Janine’s story is about how, by degrees, she gradually comes to balance her own native prudishness with the desires and needs of the mature young lady she is, perhaps too rapidly, becoming.  It’s worth noting that part of the magic of the Paradise Islands is that the standards for maturity are younger and more comprehensive than they are in England or in the ’States.  As it says in the Foreword:
As a vestige of the formerly indigenous Polynesian culture, the age of majority for most milestones is young; at fifteen a Paradisian citizen may marry, enter into labour or tenant contracts, leave school, or engage in consensual sexual relations.  Though precocious, this right of young people to initiate and conduct their natural lives on their own is inextricably conjoined to the unwavering sense of propriety as established and regulated by the British– for example, education and job training are comprehensive, there is little public-assistance for the able-bodied, and judicial penalties for abuse of decency statutes tend to be harsh and an adequate deterrent to transgression.  Therefore it is vital to not judge too quickly on appearances; or, if one does, he had best assume all is much saner, safer, more modest and more dignified than it seems at first glance.

For those who have read more of my work, the theme of the eager ingenue embarking, not entirely by choice, on a course of social enlightenment will seem familiar.  It’s a favourite because it reminds us of the sad inevitability that all innocence is fleeting; that, once lost, some degree of innocence is lost forever; that it is true that you can’t un-ring a bell so we'd better appreciate what we were like before we knew what it sounded like.  But there is also a great opportunity, even for the one undergoing such profound and irrevocable change, to consciously retain the most important elements of virtue.  Growing older does not mean losing all goodness; it merely means one must develop an independent sense of what’s wrong and what’s right and to conduct oneself with a responsibility to one’s self and to those who matter.  Janine’s story is the story of one who, having realised she may have flung herself ahead rather earlier than she may have liked, regains her self-control and self-respect and learns to conduct her own behaviour on her own (eminently respectable) terms.

I wrote in The Absolutist: Absence of commission or experience is not equal to virtue, which is the responsible and deliberate exercise and restraint of free will. ’  (http://jonniecometsabsolutist.blogspot.com/p/the-tenets-precepts-belonging-to-neo.html)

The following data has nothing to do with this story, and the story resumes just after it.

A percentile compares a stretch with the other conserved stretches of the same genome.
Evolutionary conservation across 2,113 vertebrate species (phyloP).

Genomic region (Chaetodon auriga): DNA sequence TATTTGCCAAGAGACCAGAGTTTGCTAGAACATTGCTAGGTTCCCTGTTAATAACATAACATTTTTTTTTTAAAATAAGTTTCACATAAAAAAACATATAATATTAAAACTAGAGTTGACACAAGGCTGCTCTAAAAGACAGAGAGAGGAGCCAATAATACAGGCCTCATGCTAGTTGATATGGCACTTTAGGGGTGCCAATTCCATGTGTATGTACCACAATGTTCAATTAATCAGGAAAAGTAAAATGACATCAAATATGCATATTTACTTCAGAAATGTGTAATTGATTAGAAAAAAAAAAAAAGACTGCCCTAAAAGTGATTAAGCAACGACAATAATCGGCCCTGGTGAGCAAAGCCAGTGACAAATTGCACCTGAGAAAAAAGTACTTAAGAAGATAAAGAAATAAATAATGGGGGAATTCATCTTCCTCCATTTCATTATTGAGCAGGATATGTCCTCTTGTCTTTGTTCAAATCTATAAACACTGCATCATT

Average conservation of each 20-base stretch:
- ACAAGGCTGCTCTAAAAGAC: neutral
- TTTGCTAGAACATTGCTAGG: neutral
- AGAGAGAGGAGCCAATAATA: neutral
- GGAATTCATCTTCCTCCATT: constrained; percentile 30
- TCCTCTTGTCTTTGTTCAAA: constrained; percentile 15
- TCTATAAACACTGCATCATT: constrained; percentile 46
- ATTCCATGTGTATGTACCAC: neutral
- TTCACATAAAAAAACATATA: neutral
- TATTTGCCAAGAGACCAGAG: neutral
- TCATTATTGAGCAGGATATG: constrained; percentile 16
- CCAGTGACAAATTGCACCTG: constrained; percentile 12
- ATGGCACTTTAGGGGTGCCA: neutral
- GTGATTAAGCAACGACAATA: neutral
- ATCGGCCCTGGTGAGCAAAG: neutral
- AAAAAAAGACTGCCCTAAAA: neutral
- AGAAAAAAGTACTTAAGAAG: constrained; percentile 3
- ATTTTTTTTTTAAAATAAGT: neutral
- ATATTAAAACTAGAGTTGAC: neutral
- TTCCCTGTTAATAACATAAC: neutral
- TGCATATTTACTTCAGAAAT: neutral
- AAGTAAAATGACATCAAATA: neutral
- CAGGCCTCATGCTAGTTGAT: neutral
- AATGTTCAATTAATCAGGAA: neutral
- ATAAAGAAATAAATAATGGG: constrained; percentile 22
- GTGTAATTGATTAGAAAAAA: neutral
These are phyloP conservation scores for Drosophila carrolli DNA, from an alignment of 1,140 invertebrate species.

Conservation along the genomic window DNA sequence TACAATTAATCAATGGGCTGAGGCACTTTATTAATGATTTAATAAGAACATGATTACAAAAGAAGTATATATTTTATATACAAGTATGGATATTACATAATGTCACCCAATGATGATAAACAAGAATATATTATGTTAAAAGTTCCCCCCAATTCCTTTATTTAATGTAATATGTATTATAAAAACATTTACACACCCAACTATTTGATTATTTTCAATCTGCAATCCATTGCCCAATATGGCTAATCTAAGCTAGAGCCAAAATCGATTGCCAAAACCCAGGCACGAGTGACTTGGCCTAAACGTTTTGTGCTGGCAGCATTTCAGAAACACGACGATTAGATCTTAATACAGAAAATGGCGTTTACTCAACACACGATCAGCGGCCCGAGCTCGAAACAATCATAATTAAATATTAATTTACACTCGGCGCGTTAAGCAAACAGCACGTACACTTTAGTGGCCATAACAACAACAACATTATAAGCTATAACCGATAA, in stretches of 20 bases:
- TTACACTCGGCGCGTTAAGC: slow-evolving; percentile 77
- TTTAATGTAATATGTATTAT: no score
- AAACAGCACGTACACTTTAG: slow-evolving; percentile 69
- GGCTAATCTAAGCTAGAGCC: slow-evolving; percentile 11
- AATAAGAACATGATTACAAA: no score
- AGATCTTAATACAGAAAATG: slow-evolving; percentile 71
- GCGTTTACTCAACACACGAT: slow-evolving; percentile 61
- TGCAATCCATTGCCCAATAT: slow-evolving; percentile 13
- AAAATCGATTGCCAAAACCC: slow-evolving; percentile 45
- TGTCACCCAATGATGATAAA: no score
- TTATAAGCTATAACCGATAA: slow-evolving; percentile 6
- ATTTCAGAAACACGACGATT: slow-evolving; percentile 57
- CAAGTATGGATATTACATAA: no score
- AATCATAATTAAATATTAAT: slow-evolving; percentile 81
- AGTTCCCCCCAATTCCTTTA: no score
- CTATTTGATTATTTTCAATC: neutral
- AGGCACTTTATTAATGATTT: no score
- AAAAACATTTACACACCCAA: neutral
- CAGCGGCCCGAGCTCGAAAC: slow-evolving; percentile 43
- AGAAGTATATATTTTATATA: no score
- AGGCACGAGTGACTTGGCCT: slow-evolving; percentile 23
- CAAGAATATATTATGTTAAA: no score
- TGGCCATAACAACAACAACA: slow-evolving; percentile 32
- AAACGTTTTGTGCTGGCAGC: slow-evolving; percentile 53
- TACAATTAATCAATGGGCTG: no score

I always seem to come back to virtue as a principal theme in all my work.

For the curious, a preview is available.  This excerpt represents the first chapter of a ten-chapter work, somewhere about 11% of the total.  This should be sufficient to give an idea of the novel’s pacing, plot and character development, style and substance, as well as to introduce the unique story setting.  The paperback version of the book contains an addenda, edited by Colin and me, including footnotes for local ‘lingo’ and specific terms that won’t be familiar to people who don’t live in the BPI (which, if you think about it, is everyone in the real world!).

This is from someone else's book but it's funny.



A preview is available here– https://www.createspace.com/Preview/1175206

The paperback will be available shortly (mid-August-?).  The novella edition contains the glossed terms and the manga-styled artwork.

A ‘deluxe compilation’ is coming out as well; this contains The Initiation of Janine and also the next three episodes in Janine’s story, with addenda including glossed terms, maps, other documents and the artwork.  This shall be the model for further stories within the JOP and other ‘T2P’ story arcs: about 250-270 pages, amounting to four, five, maybe six separate but sequential episodes, with interesting add-ons such as maps, diagrams, lingo terms and cool (almost-saucy) artwork.


The Kindle e-text is available now  http://www.amazon.com/Initiation-Janine-Paradise-Form-20010107-ebook/dp/B002JCT1NE/ref=asap_bc?ie=UTF8  This contains endnotes (not glossed in the body of the text; you have to scroll back and forth, the only way Kindle allows one to publish it) but no maps and no artwork.
  
As ever I appreciate all relevant and considerate comments and look forward to seeing this get popular.  Now it’s all up to you!